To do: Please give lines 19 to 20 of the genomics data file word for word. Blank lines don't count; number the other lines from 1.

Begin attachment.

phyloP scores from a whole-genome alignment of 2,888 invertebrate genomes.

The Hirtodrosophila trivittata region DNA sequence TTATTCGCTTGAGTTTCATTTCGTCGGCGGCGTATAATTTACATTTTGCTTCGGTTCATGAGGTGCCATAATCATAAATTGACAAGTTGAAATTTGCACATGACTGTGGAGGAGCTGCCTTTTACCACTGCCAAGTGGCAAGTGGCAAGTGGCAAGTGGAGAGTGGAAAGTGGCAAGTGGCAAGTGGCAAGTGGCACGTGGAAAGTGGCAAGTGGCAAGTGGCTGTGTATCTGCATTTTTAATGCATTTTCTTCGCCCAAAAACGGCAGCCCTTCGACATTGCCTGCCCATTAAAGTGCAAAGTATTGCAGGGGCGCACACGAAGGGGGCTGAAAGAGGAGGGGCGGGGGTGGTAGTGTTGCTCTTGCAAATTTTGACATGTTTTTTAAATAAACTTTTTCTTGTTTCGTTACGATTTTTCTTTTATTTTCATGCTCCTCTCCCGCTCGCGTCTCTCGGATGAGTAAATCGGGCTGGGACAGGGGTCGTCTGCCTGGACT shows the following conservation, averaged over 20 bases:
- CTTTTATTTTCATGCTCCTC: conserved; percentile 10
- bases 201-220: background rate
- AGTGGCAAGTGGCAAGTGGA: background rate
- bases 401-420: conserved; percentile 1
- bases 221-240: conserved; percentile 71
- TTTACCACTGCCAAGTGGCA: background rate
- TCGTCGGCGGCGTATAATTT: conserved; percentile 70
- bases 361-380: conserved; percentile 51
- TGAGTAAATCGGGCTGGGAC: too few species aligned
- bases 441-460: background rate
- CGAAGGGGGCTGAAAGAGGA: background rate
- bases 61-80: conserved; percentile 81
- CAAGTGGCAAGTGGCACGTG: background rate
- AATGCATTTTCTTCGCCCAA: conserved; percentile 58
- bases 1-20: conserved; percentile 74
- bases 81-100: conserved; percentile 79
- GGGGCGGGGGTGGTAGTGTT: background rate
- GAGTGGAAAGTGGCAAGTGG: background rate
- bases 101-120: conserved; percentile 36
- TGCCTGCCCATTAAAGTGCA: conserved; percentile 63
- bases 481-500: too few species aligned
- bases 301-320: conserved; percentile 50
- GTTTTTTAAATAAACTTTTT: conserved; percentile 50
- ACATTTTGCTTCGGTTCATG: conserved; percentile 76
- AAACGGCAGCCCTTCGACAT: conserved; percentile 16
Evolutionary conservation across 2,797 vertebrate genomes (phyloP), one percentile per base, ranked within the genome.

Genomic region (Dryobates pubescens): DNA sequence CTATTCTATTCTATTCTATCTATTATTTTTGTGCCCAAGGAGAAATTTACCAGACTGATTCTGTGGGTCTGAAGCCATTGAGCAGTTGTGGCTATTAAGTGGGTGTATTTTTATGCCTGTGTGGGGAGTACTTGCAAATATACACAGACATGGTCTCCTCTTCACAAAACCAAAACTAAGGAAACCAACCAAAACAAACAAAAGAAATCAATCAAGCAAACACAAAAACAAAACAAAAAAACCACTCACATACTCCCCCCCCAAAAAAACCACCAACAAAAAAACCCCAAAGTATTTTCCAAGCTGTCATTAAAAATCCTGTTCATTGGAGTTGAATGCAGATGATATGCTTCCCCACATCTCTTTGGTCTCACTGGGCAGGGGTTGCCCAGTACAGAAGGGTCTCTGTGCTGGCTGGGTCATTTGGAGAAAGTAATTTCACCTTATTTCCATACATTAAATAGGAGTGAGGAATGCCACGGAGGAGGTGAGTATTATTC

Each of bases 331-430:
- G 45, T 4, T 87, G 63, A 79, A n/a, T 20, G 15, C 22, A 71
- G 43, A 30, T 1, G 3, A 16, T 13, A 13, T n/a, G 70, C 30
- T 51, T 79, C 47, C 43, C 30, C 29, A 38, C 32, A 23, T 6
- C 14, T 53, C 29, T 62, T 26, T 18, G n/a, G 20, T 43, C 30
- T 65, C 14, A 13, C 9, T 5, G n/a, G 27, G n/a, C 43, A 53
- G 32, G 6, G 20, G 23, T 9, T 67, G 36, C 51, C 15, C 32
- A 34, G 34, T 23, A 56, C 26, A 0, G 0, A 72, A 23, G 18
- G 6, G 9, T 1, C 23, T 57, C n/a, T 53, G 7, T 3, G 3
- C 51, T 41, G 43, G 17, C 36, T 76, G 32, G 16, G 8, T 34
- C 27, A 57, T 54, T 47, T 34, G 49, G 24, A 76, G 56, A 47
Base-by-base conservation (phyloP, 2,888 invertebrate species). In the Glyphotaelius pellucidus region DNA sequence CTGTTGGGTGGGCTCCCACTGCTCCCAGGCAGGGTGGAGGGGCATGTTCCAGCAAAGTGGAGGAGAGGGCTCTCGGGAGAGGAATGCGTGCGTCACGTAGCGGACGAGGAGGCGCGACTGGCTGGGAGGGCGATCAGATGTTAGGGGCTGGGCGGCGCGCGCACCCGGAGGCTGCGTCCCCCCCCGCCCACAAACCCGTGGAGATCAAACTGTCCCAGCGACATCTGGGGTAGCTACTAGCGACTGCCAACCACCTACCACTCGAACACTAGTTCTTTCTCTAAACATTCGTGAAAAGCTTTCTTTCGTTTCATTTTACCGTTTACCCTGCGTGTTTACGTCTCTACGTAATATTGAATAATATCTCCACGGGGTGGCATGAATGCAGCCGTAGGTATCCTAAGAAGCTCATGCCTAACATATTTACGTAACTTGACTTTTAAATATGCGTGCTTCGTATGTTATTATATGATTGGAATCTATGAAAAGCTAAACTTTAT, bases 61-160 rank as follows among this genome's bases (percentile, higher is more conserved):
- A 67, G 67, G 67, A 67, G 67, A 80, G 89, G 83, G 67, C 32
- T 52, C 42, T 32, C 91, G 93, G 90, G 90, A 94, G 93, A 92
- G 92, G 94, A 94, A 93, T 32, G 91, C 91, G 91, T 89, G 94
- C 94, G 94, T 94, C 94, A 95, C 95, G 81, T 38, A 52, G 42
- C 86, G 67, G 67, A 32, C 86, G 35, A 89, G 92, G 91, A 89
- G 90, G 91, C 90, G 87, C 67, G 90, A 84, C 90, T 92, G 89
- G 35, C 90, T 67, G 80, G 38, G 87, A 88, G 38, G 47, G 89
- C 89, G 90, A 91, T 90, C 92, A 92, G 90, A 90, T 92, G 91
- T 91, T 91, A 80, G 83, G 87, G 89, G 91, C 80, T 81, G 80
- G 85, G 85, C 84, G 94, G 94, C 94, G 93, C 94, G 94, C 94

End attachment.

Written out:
- GGGGCGGGGGTGGTAGTGTT: background rate
- GAGTGGAAAGTGGCAAGTGG: background rate